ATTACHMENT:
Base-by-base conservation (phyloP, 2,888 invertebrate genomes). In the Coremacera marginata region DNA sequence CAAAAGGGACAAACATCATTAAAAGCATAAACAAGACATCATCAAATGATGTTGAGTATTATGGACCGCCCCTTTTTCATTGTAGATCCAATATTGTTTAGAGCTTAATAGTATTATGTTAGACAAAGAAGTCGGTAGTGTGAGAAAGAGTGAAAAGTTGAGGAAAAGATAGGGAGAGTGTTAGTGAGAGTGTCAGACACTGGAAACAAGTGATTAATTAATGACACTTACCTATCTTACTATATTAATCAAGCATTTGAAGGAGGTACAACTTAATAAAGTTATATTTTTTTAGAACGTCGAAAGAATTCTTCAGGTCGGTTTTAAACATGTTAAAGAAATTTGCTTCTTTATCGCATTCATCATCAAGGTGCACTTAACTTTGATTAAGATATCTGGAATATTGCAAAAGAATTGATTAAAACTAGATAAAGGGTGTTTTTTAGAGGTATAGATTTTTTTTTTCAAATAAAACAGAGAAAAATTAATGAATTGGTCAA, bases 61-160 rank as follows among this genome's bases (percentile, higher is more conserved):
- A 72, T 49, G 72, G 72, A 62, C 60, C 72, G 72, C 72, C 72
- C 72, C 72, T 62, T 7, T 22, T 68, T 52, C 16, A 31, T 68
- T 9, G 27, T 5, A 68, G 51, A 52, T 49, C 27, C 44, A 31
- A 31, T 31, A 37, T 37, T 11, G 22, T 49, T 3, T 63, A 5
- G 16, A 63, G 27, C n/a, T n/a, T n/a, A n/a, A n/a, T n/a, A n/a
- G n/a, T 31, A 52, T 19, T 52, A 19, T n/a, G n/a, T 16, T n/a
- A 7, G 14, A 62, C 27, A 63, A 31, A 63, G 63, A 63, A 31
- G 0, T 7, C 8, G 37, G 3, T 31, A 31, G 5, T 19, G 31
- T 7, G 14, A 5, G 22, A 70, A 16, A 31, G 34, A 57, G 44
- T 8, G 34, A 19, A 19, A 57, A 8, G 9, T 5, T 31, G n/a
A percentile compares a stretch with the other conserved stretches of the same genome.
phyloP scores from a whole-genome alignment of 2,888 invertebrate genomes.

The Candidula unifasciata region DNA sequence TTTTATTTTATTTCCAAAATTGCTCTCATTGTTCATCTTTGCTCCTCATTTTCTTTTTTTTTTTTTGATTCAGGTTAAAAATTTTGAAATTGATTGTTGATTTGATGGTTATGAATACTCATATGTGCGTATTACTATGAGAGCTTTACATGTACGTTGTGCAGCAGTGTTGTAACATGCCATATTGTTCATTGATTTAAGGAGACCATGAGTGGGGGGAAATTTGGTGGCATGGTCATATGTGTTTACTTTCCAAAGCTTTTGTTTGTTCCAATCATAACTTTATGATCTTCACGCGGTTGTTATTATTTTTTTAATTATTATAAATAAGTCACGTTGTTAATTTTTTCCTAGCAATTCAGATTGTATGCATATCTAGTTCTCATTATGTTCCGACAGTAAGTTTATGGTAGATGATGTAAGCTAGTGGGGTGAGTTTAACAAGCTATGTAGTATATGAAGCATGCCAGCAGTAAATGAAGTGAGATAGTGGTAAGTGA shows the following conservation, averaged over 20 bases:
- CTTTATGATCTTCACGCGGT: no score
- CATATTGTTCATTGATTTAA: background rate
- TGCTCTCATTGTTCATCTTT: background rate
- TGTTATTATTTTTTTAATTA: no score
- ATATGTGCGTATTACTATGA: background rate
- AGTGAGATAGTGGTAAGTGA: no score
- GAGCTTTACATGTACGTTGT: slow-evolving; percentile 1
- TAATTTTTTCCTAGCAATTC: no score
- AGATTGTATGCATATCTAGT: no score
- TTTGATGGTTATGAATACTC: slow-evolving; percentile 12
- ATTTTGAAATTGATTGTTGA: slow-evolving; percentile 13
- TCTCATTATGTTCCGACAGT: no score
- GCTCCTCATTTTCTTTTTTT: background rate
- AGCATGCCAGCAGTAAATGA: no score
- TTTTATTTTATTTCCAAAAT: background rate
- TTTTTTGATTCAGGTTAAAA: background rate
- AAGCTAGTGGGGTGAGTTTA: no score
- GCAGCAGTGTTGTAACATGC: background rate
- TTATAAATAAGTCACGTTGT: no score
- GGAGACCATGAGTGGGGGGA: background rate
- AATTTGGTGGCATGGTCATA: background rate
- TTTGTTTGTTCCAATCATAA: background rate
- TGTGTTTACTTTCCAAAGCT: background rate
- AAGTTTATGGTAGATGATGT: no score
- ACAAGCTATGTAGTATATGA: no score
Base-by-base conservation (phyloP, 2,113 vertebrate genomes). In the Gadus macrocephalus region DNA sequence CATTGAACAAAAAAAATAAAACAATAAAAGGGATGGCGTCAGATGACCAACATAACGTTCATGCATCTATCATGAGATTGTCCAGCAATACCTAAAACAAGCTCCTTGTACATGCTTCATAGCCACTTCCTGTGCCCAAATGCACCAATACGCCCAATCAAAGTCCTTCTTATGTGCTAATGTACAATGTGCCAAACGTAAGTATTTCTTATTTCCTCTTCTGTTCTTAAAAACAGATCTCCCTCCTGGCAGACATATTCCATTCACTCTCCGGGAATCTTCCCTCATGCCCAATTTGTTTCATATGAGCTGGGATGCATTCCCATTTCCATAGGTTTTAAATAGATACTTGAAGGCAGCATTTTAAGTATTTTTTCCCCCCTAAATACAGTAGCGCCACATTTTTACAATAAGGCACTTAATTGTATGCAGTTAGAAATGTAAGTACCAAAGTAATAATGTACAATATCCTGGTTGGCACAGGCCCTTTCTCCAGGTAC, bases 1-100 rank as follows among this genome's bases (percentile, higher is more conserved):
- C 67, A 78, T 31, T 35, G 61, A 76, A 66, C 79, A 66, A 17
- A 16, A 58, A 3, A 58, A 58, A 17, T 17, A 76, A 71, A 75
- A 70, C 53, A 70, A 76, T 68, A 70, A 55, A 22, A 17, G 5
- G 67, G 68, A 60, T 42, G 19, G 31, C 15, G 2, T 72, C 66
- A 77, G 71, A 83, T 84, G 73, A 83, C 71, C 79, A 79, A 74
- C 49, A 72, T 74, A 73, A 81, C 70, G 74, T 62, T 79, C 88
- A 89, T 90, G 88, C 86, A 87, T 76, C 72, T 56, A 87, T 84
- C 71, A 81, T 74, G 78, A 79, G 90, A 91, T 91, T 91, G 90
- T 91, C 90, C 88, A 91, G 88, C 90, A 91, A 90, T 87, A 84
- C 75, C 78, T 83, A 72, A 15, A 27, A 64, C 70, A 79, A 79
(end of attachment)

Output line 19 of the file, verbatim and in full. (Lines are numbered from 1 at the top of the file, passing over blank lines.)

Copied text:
- ATATGTGCGTATTACTATGA: background rate